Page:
There is a constant fear of being infected. We are literally living at a stone’s throw from the tower where a positive case has been found. There were police vans inside the compound last night that announced nobody should step out of their houses, else serious action will be taken. The society gates are locked, and we cannot move out, neither can anybody step in unless for essential services. There is heavy presence of security at the gates. All of us are very happy with the measures but personally it does cause mental trauma. My five-year-old daughter constantly wishes to go out and play with her friends. She is too young to understand the gravity of the matter.

Till now essentials have not been a problem, but after the news came yesterday I rushed to the nearest grocery store to buy enough. I just hope we are able to make it through even after being physically so close to the virus. (Rajveer Singh, Jaypee Towers, Noida Sector 128)

“Memories of Gujarat riots”

This lockdown has brought back memories of the Gujarat riots. I’ve grown up in Vadodara. In 2002, for days after the riots, we could not step out. There used to be security personnel outside houses. Everything was shut and even essential services became difficult to get. Similar is the case now. The problem is worse this time, as we are protecting ourselves against something that is invisible. We don’t know who is infected and unconsciously may be a carrier. There is fear among every resident now. We just want this to pass as soon as possible. The sheer freedom of being wherever you want to be seems so precious right now. (Sakshi Malik, Ace Golfshire Society, Noida Sector 150)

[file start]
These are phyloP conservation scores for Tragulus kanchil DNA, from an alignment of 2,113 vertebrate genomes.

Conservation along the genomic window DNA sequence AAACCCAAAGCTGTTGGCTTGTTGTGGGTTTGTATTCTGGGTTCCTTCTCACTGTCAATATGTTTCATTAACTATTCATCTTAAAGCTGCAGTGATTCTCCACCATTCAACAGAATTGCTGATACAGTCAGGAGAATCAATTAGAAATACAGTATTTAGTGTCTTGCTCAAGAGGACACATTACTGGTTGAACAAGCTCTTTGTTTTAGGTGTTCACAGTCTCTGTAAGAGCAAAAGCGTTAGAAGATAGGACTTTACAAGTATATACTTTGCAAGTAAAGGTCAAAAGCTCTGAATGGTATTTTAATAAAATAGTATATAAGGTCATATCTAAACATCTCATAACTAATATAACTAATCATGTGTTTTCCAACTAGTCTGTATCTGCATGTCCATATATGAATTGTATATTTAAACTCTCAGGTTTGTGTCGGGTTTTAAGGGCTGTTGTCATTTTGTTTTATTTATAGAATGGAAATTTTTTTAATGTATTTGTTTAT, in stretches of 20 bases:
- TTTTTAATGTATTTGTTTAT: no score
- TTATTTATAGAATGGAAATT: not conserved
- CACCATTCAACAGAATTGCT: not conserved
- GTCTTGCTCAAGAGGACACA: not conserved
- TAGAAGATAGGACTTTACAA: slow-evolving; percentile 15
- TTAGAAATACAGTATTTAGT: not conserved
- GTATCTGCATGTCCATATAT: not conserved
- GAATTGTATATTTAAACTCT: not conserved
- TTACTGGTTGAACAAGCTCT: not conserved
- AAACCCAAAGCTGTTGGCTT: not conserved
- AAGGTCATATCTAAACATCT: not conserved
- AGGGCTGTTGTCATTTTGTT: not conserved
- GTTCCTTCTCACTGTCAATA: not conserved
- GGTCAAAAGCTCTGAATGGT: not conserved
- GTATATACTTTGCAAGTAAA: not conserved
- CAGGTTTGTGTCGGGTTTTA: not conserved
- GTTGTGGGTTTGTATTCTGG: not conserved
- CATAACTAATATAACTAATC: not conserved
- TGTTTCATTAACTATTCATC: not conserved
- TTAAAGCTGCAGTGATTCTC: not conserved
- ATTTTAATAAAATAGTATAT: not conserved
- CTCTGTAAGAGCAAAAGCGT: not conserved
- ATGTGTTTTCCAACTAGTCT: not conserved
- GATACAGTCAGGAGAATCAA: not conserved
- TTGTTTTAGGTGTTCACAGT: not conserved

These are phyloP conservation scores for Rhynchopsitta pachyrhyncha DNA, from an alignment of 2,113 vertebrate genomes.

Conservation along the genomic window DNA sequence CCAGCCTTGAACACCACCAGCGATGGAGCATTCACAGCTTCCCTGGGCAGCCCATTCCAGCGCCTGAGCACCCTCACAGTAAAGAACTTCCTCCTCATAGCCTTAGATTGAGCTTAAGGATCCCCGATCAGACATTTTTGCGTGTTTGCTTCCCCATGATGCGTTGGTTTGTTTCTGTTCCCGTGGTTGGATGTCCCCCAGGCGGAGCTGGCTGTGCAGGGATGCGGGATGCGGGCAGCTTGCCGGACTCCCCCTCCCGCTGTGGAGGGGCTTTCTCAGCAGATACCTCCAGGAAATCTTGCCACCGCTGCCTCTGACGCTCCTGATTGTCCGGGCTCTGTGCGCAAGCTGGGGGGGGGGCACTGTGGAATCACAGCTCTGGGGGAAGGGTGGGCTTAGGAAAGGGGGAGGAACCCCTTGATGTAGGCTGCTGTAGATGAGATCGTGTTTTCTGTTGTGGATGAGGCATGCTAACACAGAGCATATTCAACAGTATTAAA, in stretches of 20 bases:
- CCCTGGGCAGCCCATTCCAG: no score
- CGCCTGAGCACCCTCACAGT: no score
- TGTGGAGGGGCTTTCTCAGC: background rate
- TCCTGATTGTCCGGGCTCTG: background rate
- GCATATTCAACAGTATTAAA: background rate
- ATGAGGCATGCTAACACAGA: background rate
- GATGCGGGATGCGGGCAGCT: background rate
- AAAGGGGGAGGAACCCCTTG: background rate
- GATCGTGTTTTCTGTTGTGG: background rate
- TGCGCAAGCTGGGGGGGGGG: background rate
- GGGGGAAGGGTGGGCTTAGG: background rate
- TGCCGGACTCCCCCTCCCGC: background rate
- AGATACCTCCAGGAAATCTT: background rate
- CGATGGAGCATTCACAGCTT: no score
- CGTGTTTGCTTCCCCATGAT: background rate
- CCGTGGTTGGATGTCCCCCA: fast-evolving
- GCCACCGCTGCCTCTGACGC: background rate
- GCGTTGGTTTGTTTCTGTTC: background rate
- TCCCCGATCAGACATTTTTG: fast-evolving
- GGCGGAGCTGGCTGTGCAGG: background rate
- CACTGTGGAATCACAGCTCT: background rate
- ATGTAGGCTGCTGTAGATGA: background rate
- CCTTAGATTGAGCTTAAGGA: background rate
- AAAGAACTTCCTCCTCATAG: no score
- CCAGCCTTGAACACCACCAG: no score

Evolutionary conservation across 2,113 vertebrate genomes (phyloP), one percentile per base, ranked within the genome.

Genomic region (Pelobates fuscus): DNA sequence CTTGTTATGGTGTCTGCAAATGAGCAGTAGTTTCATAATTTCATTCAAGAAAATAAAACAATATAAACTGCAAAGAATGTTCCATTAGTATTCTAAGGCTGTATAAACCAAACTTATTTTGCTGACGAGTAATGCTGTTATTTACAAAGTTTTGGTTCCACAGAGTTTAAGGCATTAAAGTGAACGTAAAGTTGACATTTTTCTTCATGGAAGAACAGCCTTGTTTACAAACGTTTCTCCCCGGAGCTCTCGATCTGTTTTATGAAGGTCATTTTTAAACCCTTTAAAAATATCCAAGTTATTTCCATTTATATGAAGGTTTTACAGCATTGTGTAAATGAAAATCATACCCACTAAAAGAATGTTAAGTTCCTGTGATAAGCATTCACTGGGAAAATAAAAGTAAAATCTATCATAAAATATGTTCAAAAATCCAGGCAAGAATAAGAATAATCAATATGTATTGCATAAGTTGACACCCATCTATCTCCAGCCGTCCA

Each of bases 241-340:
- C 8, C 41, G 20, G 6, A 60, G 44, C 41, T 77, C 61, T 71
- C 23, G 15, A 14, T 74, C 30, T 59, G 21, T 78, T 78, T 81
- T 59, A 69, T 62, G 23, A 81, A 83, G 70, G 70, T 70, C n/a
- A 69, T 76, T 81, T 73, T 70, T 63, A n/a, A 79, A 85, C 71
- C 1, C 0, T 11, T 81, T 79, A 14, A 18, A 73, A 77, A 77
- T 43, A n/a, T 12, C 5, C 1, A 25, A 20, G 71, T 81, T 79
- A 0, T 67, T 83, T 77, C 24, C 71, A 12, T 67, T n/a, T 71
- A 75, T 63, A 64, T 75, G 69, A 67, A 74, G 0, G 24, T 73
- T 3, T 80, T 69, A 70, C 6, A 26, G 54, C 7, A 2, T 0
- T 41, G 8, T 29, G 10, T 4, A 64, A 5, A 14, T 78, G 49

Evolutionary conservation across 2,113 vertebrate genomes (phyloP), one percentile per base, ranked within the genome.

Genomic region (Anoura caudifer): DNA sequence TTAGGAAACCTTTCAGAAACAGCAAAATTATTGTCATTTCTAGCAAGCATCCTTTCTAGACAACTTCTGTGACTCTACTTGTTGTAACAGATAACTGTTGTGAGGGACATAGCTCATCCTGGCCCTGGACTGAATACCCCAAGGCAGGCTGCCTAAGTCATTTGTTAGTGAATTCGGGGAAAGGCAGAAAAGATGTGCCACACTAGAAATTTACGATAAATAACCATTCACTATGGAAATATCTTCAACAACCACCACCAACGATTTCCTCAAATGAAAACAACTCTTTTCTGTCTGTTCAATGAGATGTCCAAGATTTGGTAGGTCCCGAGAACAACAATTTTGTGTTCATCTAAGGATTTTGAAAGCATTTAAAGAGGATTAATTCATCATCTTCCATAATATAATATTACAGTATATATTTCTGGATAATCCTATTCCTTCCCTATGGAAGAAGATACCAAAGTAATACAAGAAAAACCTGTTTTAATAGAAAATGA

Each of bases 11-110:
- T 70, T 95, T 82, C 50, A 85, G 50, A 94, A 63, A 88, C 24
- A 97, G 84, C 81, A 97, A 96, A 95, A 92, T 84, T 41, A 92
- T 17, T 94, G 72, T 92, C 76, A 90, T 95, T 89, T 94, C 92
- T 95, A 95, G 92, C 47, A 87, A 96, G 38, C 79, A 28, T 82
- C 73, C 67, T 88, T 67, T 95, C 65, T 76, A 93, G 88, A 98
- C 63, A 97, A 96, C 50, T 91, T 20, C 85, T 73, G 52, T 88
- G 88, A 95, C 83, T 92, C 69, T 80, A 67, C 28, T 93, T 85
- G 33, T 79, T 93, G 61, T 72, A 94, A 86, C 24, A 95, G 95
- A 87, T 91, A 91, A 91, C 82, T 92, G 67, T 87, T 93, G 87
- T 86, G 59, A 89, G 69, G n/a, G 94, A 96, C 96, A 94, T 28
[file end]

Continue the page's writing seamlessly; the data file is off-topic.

“I am chronically ill, but COVID-19 has made things tougher”

I live in a containment zone, which is just five minutes away from a spot where a positive case was found. The administration has created a 3 km radius to make our areas in Andheri East a containment, but life has got tougher and more precautions have to be taken than in the past. I am chronically ill and I have been at home for a lot longer than many others, so it’s not two and a half weeks of isolation for me. In May last year, I was bed-ridden So even when COVID started I had been quarantined. I have 22 different chronic illnesses. I stay at home because I am compromised and cannot be treated because the medicines being used for COVID-19 might kill me. I just can’t get infected. I am used to isolation but now I am not allowed to step out of the door and no one else is allowed to come in.

My mother is also maintaining distance from me. We now we eat in different rooms, can’t sleep together, she will not come very close or touch my blanket, towel, etc. She goes to buy things and makes sure everything she gets is sanitised. Precautions have gone up manifold and that also means physical contact has become bare minimum with her unless urgent – like if I faint and she has to lift me up. She checks in. I have a bell to ring and contact her in an emergency. (Karishma Khemlani, containment zone, Andheri East)

“What would it be like in Kashmir?”

Life has been tough. We weren’t taken aback by the decision, but we did panic, especially because we have a two-year-old kid to take care of. Since I was busy working from home, I couldn’t help my family much, but my husband and father were the first to rush to nearby shops to buy essential goods. Long queues meant an hour-long wait at stores. My heart goes out to everyone who experienced this before, by which I mean people in Kashmir and other such areas. This lockdown and sealing is very new to my family. Haven’t seen anything like this ever. (Sonia Arora, Ghaziabad)